3

votes

DIY resources for vegetable gardening

Answered on August 19, 2014
Created May 11, 2012 at 10:58 AM

Does anyone know of any good resources on starting and developing a vegetable garden? Just had a delicious cauliflower mash for dinner and thought hey, I should ditch the bulk farmed variety, not have to pay the exorbitant price of organic and grow my own!

Thankyou

77877f762c40637911396daa19b53094

(78467)

on May 13, 2012
at 05:10 AM

I have seen that book recommended, so many times on permies.com

C79a5b43dfc5749200bd9dcaa6bb0858

on May 12, 2012
at 02:05 PM

I'm planning a raised wicking bed in my back yard at some point. I think it'll be more of a pain up front but should pay off quickly after it's functional. Good luck.

9bd33dab06ad6696b1b6a06aed818f05

(659)

on May 11, 2012
at 09:11 PM

I am downunder atm but moving to New Zealand in a week but pretty much the same country haha. I have seen costa on telly and will suss out the wicking idea, seem's like a labour saver for sure!

4b05d725a8332e8e917a4ca58b6e8a1e

(1239)

on May 11, 2012
at 04:14 PM

+1 Regional-specific gardening advice is so key.

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8 Answers

3
2fd93e91bb14e641a2bac9c6033e84e2

(1614)

on May 11, 2012
at 01:35 PM

Check your local public library. They should have a handful of regional-specific books- i.e. "Gardening in Northern Wisconsin," that sort of thing. It can help you figure out if you even live in a decent area for growing cauliflower, when to start it, when you can expect to harvest it, tips or suggestions for making it work in your area, etc.

Google for blogs in your same region, too. Some of the generic gardening websites are useful for basics, but look for region-specific information. If you live in Seattle and you're following gardening advice from someone in Georgia, you may not have great succcess.

4b05d725a8332e8e917a4ca58b6e8a1e

(1239)

on May 11, 2012
at 04:14 PM

+1 Regional-specific gardening advice is so key.

2
C79a5b43dfc5749200bd9dcaa6bb0858

on May 11, 2012
at 02:40 PM

Aussiebloke, you wouldn't happen to be in Australia would you? Strangely that is the hotbed of activity of wicking gardens. They're more complicated than a regular raised bed to build but they're worth it in that they drastically cut water use, number of times watering per week and supposedly increase plant productivity as well.

Wicking Beds:
http://www.insideurbangreen.org/2011/03/australia-wicking-beds-also-known-as-sub-irrigated-raised-beds.html

"The wicking worm bed is a highly productive growing system which not only produces more food from limited water, but also recycles waste organic material to provide plant nutrient and capture carbon. The essence is to form an underground reservoir of water or pond contained by a waterproof container or liner below the surface of the soil. Plants are productive because they have a continuous supply of water and nutrients." Colin Austin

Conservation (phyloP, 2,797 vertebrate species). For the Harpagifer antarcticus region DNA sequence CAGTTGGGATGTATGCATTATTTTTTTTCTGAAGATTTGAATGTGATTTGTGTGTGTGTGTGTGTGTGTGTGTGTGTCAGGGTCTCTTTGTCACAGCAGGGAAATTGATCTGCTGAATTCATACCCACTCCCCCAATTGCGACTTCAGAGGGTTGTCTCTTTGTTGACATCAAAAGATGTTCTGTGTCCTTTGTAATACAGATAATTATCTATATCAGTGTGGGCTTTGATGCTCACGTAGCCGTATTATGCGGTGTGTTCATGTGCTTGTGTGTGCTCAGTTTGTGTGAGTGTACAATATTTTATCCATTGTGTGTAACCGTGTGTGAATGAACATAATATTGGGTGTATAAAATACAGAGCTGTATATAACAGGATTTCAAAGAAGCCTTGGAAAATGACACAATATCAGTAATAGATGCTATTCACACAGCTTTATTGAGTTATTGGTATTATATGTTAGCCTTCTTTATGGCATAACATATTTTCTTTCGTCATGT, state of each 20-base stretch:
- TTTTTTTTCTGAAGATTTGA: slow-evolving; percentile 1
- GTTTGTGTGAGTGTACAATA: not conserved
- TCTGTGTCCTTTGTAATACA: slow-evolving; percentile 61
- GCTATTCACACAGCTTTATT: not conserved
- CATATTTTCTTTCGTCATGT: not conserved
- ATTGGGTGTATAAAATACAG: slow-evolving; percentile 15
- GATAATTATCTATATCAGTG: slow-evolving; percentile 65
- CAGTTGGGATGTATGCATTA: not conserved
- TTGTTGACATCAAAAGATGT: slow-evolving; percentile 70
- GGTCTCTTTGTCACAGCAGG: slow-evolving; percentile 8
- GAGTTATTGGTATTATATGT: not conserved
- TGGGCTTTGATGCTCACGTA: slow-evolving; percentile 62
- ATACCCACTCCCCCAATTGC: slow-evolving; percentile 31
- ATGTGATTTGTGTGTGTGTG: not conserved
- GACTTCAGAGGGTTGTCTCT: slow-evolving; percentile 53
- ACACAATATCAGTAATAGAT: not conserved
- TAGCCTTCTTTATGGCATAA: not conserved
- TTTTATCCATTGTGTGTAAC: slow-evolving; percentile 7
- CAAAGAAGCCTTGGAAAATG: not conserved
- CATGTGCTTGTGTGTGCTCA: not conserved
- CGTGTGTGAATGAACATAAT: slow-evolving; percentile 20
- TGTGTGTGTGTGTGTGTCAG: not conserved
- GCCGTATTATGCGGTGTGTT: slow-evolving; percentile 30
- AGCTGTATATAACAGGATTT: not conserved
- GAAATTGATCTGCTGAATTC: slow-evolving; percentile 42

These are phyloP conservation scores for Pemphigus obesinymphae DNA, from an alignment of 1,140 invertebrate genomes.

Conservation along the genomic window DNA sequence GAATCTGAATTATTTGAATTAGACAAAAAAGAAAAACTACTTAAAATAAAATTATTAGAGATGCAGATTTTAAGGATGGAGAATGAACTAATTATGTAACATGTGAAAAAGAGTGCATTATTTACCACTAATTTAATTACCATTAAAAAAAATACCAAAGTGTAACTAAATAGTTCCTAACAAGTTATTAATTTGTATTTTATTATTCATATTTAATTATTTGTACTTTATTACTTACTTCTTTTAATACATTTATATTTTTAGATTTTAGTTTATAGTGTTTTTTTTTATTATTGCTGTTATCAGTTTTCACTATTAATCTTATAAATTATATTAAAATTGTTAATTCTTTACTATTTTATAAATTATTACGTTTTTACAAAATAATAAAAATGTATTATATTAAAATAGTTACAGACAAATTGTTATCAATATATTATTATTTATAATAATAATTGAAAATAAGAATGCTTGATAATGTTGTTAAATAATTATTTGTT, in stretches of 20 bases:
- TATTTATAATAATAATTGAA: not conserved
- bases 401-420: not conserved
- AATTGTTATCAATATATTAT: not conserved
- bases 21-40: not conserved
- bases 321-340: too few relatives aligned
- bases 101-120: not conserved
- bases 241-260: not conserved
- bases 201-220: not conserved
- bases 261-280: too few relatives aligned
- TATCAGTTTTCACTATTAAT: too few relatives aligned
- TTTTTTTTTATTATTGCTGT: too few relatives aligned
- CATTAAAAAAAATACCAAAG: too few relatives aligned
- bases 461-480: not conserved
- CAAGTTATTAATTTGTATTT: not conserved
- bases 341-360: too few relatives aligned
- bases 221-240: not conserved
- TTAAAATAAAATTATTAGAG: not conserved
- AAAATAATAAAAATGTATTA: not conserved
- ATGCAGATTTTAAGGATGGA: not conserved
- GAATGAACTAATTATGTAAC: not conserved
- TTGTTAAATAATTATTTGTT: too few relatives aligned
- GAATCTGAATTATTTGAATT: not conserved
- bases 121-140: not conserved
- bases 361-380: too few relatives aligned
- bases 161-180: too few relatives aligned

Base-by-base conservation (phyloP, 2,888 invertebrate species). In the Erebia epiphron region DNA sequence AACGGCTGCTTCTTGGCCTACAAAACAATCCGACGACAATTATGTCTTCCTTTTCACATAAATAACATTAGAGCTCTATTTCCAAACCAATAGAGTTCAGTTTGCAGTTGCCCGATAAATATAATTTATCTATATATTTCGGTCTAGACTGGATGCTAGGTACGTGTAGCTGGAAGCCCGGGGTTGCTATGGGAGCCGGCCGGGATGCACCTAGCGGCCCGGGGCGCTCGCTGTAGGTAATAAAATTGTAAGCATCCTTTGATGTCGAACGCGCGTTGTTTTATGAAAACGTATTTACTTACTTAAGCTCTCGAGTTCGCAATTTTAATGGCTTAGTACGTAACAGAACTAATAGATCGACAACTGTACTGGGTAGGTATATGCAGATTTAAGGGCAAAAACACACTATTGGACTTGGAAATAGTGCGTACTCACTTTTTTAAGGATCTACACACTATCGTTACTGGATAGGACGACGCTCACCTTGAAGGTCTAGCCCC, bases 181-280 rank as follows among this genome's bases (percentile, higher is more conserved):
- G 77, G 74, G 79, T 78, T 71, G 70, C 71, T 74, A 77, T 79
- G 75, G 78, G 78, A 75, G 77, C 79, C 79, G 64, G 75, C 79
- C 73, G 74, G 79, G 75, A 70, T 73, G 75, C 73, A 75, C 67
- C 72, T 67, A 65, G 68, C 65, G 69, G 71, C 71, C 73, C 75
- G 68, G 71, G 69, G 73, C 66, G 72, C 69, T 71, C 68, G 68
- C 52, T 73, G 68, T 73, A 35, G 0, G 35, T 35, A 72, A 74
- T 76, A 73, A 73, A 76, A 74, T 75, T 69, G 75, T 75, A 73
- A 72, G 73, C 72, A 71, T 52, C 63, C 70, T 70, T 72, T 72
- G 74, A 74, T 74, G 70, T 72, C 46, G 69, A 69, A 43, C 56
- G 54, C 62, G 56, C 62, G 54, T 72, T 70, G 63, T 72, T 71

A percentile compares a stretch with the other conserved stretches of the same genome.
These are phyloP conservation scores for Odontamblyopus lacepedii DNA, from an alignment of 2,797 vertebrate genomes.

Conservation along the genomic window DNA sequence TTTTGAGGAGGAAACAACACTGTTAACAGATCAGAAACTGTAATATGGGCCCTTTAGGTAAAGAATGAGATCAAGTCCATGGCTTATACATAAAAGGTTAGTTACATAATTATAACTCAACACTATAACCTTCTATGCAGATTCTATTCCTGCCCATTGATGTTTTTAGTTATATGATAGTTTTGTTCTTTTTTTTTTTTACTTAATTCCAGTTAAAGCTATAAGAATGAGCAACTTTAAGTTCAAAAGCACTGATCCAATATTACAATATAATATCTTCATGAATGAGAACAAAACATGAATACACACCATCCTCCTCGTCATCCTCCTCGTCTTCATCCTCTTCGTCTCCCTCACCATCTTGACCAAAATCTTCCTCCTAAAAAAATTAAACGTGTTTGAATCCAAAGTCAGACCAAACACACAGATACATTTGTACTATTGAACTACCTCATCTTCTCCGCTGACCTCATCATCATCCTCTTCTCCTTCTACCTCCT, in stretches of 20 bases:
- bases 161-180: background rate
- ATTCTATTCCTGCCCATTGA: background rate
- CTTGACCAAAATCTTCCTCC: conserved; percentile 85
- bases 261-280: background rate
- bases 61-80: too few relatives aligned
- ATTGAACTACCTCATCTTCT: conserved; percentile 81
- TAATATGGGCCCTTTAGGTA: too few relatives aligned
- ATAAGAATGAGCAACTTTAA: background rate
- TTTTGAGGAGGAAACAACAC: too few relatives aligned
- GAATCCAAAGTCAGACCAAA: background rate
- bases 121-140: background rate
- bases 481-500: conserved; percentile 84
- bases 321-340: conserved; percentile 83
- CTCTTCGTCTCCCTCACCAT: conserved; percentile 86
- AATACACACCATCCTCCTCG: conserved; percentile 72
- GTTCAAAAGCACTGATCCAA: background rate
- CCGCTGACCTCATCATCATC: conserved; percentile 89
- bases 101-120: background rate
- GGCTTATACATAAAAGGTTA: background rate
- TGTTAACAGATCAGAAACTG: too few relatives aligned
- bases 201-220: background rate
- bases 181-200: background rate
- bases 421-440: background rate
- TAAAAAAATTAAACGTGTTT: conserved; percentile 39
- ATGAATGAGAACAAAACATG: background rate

Crazy looking Aussie sounding guy building wicking garden beds:
http://www.sbs.com.au/shows/costa/listings/detail/i/1/article/6172/Wicking-Garden-Beds

Square Foot Gardening basically gives you a clear framework and guide for where to plant and how much space each plant needs. This way your plants don't get crowded by over planting.
http://www.squawkfox.com/2009/06/25/diy-square-foot-gardening/

You likely have a local source like a garden center or nursery. Give them a visit and pick their brains for resources locally. Check online as well. Boolean searches are you friend.

C79a5b43dfc5749200bd9dcaa6bb0858

on May 12, 2012
at 02:05 PM

I'm planning a raised wicking bed in my back yard at some point. I think it'll be more of a pain up front but should pay off quickly after it's functional. Good luck.

9bd33dab06ad6696b1b6a06aed818f05

(659)

on May 11, 2012
at 09:11 PM

I am downunder atm but moving to New Zealand in a week but pretty much the same country haha. I have seen costa on telly and will suss out the wicking idea, seem's like a labour saver for sure!

2
Ef228708abd5f082f633b1cd1d64eee1

(892)

on May 11, 2012
at 02:04 PM

I've been attempting to figure out how to do square foot gardening, and http://mysquarefootgarden.net/ has been the best online resource for me. I just received the actual book for my birthday, I'm going to read it and hope it helps keep my seedlings alive...

2
0fa7b6eeca5ca63a0b23d0e4e1ca3ab7

on May 11, 2012
at 01:10 PM

check out organicgardening.com (on FB too) plus homestead survival (.com and on FB). Both great resources on "how to".

1
Ce41c230e8c2a4295db31aec3ef4b2ab

(32566)

on May 11, 2012
at 05:15 PM

Check out the book "Gaia's Garden". It's a home-scale permaculture manual that I have found really useful.

77877f762c40637911396daa19b53094

(78467)

on May 13, 2012
at 05:10 AM

I have seen that book recommended, so many times on permies.com

1
Medium avatar

on May 11, 2012
at 02:52 PM

I do not grow anything myself, but recently watched the documentary "Truck Farm" and it was awesome. It shows several methods of small space gardening. If I didn't have so much going on already I would try some of them out. The film is very much infotainment. I laughed many times.

0
1d0497f8781845ab371b479455bfee8e

(11157)

on May 13, 2012
at 03:12 AM

If you're tight on space or don't have arable land, check out Window Farming. You probably wouldn't be able to grow big stuff like squash and cauliflower, but herbs, leafy greens, tomatoes and berries etc for sure!

0
29905c3607af0c110927ac9d0e77127a

(0)

on May 13, 2012
at 02:40 AM

has a great Facebook

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